static IP problem for LAN

October 3, 2009 at 20:55:24
Specs: Windows Vista

I have a laptop connected wirelessly to my router. If I want to assign a static IP address for my LAN, i choose the for eg on the TCP/IP properties. I chose my gateway (router) and my DNSs. But it does not connect to internet. It works fine if i choose 'obtain these automatically'. How can i assign a static IP for my LAN?

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October 3, 2009 at 21:20:31
The IP's you have listed are not in the same range.

When you set the client to "Obtain IP Automatically" What IP is it being assigned and what default gateway & DNS?

Run ipconfig /all in commandprompt to obtain the info.

Goin' Fishin' (Some day)

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October 4, 2009 at 07:51:57
ipconfig/all gives:

IPv4: (Preferred)
Default Gateway :
DNS Servers:
DHCP Server:

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October 5, 2009 at 05:48:09
Richard is correct, you're assigning an IP that's in the wrong subnet. Look at the IP you got from DHCP:

Notice the third octet has a 1 in it.

If you wish to statically assign an IP use something like:
and ensure you have a 1 in the 3'd octet.

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Related Solutions

October 5, 2009 at 08:31:40
Thanks yes its okay for the static ip. What I want to do is assign a static IP for a server that runs DHCP and DNS. So I need to disable the DHCP and DNS on my router so that the server handles everything.

1) Hence, I guess I should assign the server a static IP as stated above.
2) And for my wireless laptop that is connected to the router, its DNS properties should be the server address right?

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October 5, 2009 at 13:18:16
What I want to do is assign a static IP for a server that runs DHCP and DNS.

This is smart. Anything that provides a service (like a server) should always have a static IP address.

So I need to disable the DHCP and DNS on my router so that the server handles everything.

Good thinking as you don't want either enabled on two machines at once. However, since I firmly believe in "if it ain't broke, don't fix it" I have to wonder why you would want to do this if the present setup is working??

1) Always, always ALWAYS use static IP's for servers, network printers, network appliances like switches and routers.........ALWAYS

2) Only if you change it. If you're not creating an Active Directory integrated windows domain, I wouldn't change anything.

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October 5, 2009 at 15:50:55
Thanks for your reply Curt. Does clarify things. I need to change the present settings because I am running VPN server so the latter should be responsible for distributing IPs instead of the router. All PCs, whether remote or local, should be handled by the server's DHCP. I mean I would have loved if the router could do it, but the requirements need that it be done by the VPN server. That's why I need to switch it over to the server.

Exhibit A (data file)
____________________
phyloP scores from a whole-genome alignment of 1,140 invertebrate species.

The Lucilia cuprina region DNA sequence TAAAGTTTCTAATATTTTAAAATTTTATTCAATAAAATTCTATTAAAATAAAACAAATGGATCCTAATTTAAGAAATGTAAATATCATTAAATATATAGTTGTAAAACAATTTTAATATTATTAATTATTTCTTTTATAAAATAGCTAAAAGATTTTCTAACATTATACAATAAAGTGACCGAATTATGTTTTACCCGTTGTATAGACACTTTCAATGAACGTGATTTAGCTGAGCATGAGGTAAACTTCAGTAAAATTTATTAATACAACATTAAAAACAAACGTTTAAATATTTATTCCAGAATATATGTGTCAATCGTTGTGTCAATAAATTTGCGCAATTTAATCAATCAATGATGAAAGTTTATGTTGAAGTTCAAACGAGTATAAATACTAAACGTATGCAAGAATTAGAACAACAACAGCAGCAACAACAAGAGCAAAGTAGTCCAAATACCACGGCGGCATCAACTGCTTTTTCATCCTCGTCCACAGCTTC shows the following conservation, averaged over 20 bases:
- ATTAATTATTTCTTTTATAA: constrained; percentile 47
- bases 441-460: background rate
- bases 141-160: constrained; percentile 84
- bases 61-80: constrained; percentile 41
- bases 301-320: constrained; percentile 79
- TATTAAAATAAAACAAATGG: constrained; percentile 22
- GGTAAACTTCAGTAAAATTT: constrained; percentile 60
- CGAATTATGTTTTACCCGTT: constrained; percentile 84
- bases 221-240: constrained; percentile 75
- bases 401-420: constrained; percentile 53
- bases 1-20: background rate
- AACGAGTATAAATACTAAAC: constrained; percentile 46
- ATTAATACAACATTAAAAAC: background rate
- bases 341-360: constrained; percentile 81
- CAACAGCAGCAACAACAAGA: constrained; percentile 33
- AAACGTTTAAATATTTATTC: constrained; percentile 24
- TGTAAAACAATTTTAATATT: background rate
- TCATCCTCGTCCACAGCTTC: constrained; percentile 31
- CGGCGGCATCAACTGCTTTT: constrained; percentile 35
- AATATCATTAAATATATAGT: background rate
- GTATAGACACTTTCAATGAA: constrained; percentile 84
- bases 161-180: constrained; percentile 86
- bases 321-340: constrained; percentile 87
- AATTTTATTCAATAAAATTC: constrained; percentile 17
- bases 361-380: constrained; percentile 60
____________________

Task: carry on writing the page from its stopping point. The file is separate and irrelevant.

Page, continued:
Yes I have Active Directory setup as I need to locate resources on my VPN. Some more clarifications I need maybe:

1) I have a router already connected to several PCs at the office. The server is connected to the internet and shares the connection. Now I need VPN. The present Internet Connection is just a usb ADSL modem. But when you setup VPN using the Windows 2003 wizard it asks you for 2 network connections. So that wont work with the present modem right? Do I need to get another modem router? The present modem is not a wireless access point as well so I wanted to change it so that wireless laptops can connect as well.

2) If I need another Access Point, how would I go about connecting it to the existing router and what configuration settings need to be done? (gateway IP, gateway for the other PCs on the network or should they be configured automatically)

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October 6, 2009 at 06:12:18
1) It's asking for two NIC's because it's looking for RRAS and in order to provide VPN, you would require one external NIC and another internal as the traffic will pass through that server. You might be able to make it work with a USB interface but I really couldn't tell you. I'm not a fan of USB network interfaces and won't touch them myself. I suspect you might need to get a modem that uses and RJ-45 connector in order to make it work. I would recommend it to be honest.

Is the modem a combo unit? For example, I upgraded my DSL some time in the past and they sent me a new combo device which is the modem, a router and does wireless. If it is and it doesn't do wireless, and you have to replace it, certainly get a combo unit if you can. If you can't, you can always get a wireless access point at some point in the future and add it to your network.

2) All the AP's I've worked with were pretty basic. The require LAN settings so you'd give them an IP that's outside the DHCP scope and all the rest of the settings (DNS, gateway, subnet mask) would be the same as all the other clients in your network. Do not use DHCP to assign TCP/IP settings to any network device, server, or network printer.

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October 6, 2009 at 07:26:36
- Yes, that's a combo router I want to buy and one which has a good wireless range so that it can be used easily at different areas of the building.
- Okay, I will just connect the combo router to 1 interface card of the server that connects to the internet while the other goes into the existing router. Then, I will assign its DNS to that of the server and a static IP like you mentioned. Will post again if there are problems

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